The War on What's Real
“The more techniques you develop to distinguish fact from fiction, the better the fiction becomes,” explains Jon Brandt, Director of the Media Intelligence Lab at Adobe Research, and the first AI researcher the company hired 15 years ago.
At Adobe, Brandt’s job isn’t to create future products but to spearhead and coordinate the bleeding edge IP with which they’ll be infused. For more than a decade, Adobe has owed many of its improvements to AI. In 2004, it introduced its first AI feature with automatic red-eye removal. Then face tagging in 2005. Now AI powers dozens of features from cropping and image searching to lip-syncing.
For the most part, these are handy updates to Adobe’s creative tools, gradually updating the features of its apps. But knowing where my questioning was leading him–that Adobe is the biggest, most profitable company in image manipulation, and single-handedly ushered in the reality distortion field of Photoshop that we all live in today–Brandt doesn’t mince words.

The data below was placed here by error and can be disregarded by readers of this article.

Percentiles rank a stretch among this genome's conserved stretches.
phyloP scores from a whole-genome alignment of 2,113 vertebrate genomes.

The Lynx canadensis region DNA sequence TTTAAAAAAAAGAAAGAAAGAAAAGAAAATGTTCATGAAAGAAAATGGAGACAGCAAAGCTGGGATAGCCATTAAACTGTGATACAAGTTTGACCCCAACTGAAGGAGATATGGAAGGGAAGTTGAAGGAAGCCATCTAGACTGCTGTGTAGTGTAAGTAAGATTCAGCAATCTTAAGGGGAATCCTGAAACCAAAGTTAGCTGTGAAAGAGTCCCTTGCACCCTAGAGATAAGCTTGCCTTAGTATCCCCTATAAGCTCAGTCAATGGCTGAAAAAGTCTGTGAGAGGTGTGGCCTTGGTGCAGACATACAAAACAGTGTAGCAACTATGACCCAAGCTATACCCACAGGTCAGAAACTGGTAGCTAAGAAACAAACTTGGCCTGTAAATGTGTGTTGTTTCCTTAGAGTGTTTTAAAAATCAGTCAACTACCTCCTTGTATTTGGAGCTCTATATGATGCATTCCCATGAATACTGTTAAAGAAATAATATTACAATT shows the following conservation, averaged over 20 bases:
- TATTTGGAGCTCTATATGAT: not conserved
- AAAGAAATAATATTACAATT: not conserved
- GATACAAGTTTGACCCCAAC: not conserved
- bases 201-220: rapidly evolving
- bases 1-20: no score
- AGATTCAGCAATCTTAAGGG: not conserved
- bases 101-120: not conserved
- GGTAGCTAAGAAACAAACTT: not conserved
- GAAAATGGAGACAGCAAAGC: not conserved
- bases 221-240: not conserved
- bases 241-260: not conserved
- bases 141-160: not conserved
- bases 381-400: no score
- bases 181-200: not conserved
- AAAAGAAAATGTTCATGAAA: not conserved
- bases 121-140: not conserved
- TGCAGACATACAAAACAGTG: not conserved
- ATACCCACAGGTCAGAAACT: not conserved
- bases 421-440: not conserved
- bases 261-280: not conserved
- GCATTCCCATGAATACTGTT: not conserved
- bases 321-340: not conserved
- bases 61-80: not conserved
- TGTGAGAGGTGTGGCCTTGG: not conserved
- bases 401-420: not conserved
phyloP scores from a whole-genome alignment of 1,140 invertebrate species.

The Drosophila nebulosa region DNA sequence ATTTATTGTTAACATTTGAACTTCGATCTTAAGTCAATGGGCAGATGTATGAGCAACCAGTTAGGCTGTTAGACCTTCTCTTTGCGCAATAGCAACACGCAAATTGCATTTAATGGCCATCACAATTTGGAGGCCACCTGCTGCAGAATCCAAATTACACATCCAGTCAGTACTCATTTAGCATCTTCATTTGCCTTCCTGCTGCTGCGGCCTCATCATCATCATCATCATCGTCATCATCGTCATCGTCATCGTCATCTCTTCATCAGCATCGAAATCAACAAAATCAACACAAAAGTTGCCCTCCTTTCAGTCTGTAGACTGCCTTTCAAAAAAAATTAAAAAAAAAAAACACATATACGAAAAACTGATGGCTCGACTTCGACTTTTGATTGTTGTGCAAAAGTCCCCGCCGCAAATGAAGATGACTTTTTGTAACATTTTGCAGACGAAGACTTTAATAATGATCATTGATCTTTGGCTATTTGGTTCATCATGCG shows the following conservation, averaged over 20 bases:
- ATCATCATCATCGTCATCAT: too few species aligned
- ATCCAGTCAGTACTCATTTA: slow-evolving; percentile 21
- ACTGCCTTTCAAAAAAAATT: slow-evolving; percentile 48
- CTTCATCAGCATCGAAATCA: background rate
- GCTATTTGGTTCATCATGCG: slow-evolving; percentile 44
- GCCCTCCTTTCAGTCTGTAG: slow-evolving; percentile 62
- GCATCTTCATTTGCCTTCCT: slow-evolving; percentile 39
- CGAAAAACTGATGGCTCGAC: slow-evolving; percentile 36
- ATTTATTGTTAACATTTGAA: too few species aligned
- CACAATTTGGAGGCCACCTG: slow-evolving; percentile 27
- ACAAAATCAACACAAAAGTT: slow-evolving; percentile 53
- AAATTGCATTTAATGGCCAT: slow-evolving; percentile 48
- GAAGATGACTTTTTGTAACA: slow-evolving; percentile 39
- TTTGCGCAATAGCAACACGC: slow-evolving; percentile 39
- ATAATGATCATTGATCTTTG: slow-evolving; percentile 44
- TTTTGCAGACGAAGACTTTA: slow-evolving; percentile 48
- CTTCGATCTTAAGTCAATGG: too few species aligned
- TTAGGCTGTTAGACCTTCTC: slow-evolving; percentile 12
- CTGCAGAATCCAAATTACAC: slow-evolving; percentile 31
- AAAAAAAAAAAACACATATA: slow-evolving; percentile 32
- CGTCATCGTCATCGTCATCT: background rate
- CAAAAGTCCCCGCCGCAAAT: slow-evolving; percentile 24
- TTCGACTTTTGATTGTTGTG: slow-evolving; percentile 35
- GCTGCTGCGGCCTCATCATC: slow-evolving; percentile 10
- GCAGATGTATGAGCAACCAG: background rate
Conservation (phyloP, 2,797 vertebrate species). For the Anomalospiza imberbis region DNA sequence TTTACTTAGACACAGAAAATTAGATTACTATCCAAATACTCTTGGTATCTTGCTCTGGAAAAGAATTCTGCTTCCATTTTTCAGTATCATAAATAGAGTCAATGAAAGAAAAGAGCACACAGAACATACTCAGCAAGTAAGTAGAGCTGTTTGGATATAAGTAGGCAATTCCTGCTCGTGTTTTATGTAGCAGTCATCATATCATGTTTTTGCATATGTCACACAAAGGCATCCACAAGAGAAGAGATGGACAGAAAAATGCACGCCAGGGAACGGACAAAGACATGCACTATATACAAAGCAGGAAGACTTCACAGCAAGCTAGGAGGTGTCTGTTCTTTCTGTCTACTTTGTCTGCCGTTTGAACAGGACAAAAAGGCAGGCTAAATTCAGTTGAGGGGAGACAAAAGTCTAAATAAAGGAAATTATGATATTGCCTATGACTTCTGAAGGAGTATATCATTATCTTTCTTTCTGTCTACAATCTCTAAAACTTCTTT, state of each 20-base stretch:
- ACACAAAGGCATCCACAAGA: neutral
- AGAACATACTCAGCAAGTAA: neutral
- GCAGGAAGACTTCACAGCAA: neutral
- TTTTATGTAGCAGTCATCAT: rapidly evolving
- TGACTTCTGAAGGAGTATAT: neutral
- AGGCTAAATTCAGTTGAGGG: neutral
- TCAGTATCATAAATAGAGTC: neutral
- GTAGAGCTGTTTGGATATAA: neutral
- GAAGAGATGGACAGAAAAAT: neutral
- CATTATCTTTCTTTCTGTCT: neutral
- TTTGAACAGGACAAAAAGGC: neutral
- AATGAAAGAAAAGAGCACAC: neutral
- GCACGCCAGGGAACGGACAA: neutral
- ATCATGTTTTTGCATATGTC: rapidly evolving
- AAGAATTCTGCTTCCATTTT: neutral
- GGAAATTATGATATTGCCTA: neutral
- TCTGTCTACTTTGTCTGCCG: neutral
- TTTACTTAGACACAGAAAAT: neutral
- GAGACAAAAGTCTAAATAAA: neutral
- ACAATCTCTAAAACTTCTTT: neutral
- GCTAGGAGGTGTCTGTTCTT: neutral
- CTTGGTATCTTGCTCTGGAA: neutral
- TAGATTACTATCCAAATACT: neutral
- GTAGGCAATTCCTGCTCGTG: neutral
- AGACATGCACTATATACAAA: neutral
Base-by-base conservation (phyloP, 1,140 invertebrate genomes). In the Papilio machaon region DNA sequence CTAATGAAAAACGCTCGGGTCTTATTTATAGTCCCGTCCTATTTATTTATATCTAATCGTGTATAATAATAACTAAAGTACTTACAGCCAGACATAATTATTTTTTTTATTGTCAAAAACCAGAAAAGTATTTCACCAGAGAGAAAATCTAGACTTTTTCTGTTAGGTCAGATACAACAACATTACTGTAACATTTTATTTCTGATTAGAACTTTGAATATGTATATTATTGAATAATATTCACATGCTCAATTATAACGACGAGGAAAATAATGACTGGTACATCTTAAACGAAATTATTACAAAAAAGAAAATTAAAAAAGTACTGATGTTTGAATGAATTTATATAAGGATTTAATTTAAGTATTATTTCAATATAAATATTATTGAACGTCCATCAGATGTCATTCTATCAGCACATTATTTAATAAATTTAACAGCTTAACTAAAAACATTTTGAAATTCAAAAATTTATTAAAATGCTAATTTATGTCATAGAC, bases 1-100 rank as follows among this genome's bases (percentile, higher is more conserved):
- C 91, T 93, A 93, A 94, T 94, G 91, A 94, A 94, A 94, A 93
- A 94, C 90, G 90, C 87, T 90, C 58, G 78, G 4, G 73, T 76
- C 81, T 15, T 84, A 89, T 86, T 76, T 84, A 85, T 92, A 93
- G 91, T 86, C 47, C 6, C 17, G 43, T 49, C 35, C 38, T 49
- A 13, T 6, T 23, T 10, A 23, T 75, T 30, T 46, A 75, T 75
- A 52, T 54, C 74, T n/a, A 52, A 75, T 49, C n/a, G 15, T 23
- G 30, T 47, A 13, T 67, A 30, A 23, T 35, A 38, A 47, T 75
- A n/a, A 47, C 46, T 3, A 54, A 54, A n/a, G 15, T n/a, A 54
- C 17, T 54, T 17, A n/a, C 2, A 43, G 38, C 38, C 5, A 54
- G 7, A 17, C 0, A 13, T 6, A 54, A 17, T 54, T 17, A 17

“The elephant in the room is Sensei,” he says. “It’s Adobe’s name around how we are approaching AI and machine learning for our business. It is not a product–which is frequently a source of confusion–but a set of technologies.”
Launched in 2016, in a coincidental parallel with the rise of fake news, Adobe’s Sensei projects makes Photoshop’s clone stamp tool look like a janky old VHS tape. Thanks to machine learning–and a small army of research interns Adobe recruits every summer to publish work at the company–Adobe can create a doppelgänger of your own voice, to make you say things you never said. It can automatically stitch together imaginary landscapes. It can make one photo look stylistically identical to another photo. And it can easily remove huge objects from videos as easily as you might drag and drop a file on your desktop.
These research experiments–which to be clear, haven’t been rolled out into Adobe products–aren’t just powerful media manipulators. They’re designed to be accessible, too. They don’t require years of expertise, honing your craft with artisanal tools. With the infusion of AI assisting the user, the apprentice becomes an instant master. Soon, Adobe plans to make image manipulation as simple as talking to your phone.